Video: Dirty bomb road map?

updated 10/26/2004 10:26:15 AM ET 2004-10-26T14:26:15

In a medical building in the Washington, D.C., area, a freezer of radioactive material sat in a hallway unguarded.

How did NBC News find it? By carefully reading a U.S. government Web site belonging to the Nuclear Regulatory Commission. There, NBC News found more than a dozen recently filed documents identifying hospitals, universities and businesses that store dangerous radioactive materials — complete with detailed floor plans and room numbers.

"It's mind-boggling that some three-years after September 11, we can still find detailed drawings like this," says Charles Ferguson, a former State Department official and dirty bomb expert now at the Council on Foreign Relations.

"This Web site can provide a road map to a terrorist. It shows them exactly where they need to go to find dangerous radioactive materials," says Ferguson.

One floor plan was helpfully color-coded, with red indicating the most potent material. On another, an East Coast hospital revealed that its radioactive material is near the blood bank. So, NBC checked the room number listed, and got right up to the door.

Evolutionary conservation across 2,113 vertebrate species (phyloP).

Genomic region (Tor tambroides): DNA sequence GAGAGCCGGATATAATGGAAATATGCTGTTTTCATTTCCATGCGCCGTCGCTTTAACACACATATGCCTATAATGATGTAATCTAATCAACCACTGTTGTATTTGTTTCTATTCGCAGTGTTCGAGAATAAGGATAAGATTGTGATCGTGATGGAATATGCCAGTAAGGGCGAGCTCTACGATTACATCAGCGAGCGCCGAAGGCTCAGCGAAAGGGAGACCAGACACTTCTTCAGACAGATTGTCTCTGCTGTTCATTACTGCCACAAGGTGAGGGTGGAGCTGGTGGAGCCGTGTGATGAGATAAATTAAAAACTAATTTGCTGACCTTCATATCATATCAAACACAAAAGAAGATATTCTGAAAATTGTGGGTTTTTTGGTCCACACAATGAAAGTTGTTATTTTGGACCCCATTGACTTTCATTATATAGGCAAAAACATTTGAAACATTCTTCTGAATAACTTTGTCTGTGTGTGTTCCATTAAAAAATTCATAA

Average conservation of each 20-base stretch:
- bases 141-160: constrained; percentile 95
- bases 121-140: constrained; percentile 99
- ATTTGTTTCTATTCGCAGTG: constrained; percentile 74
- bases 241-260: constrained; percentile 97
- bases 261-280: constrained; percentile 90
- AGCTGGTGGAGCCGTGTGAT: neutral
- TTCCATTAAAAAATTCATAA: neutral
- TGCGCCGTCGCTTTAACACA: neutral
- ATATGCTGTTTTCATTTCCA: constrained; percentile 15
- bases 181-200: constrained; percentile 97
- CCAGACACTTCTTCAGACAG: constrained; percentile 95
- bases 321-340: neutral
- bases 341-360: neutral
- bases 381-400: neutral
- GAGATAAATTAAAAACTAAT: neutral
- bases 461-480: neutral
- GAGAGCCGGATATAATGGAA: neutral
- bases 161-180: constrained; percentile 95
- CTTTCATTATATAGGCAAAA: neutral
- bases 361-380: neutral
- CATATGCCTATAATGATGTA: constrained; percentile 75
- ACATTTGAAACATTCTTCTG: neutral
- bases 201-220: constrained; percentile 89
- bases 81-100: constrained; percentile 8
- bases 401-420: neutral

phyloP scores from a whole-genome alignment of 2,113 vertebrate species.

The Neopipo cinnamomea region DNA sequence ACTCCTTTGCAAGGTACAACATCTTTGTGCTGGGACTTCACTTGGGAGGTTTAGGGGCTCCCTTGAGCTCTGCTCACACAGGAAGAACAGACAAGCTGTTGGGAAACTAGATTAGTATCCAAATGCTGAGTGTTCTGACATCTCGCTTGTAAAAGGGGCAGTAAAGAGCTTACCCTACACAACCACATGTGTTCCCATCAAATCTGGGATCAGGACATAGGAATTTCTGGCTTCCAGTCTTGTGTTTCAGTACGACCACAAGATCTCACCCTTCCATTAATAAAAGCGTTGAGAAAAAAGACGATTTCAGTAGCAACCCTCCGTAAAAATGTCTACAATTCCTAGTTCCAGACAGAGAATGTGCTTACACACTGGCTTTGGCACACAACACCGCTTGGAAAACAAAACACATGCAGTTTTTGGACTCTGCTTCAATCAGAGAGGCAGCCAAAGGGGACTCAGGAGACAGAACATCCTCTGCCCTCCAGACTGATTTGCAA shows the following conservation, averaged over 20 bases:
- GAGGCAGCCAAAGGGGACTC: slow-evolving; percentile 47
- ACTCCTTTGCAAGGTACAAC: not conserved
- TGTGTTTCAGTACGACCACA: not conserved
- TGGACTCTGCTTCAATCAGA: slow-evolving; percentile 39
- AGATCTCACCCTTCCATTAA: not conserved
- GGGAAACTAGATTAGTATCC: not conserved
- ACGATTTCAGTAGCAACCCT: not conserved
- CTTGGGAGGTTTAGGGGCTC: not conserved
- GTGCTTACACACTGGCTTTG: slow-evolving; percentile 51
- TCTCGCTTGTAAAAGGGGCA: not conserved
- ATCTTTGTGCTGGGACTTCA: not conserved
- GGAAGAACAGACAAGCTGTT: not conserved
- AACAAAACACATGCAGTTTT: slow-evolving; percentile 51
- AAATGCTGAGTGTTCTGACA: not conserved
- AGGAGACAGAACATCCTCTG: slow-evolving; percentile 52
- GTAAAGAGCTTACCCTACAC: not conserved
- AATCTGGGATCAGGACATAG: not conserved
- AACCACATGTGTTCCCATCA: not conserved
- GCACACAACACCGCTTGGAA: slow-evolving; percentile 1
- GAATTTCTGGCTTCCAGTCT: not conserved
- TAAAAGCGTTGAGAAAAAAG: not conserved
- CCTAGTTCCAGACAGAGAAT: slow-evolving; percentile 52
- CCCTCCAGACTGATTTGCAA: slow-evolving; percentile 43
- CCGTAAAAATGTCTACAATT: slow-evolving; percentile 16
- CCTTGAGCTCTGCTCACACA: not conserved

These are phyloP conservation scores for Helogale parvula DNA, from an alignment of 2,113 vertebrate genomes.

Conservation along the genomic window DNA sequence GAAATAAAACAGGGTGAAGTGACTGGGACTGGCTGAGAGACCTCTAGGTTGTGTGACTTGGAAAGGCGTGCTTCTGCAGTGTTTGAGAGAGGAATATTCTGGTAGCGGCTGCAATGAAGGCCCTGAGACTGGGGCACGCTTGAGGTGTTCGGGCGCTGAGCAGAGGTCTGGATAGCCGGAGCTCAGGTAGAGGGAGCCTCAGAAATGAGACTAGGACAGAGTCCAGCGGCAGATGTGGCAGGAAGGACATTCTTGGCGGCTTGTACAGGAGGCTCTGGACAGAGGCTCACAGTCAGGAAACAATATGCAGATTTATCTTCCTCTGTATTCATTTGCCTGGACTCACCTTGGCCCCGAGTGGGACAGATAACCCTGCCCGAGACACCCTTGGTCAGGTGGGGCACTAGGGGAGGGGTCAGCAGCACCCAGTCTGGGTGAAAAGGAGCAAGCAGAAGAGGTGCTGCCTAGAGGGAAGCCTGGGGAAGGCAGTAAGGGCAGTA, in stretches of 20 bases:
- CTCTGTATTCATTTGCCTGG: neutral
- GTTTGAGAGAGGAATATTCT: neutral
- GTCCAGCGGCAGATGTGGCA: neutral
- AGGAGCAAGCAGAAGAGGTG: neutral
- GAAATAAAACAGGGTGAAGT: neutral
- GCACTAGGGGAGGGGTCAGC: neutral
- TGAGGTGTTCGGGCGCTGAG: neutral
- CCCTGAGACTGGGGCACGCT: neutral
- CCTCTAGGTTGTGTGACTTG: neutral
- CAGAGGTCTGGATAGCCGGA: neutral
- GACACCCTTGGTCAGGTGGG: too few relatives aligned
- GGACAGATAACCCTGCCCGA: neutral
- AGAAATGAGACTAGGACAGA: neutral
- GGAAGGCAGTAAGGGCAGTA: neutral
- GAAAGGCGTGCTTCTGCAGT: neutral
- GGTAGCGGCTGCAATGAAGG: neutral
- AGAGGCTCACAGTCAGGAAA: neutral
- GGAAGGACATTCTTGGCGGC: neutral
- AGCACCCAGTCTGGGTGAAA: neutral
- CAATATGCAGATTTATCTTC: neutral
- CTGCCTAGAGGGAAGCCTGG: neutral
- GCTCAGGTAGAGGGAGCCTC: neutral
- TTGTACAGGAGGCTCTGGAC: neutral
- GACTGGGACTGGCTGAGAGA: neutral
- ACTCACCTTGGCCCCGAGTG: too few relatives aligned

For security reasons, NBC News is not identifying the facilities. Some hospitals and universities, which were required to provide the information to the NRC, were stunned to learn the floor plans were posted on a Web site.

Especially troubling to experts — information, including a map and photo, making it easy to find a Texas business storing large amounts of deadly materials.

According to Ferguson, there's enough material at this facility to make "probably at least a dozen" dirty bombs.

So how could this happen?

An NRC official says it's because of the public demand to know where radioactive material is kept.

"The floor plan of itself is, in our minds, not a significant amount of information to lead to successful terrorist attacks," says NRC security official Roy Zimmerman.

The NRC adds that radioactive material often is housed in heavy machines and not easily removed.

But Monday there was an unexpected development: Six days after NBC News showed the documents to the NRC, the agency shut down that part of the Web site, which may have been inadvertently providing a road map to terror.


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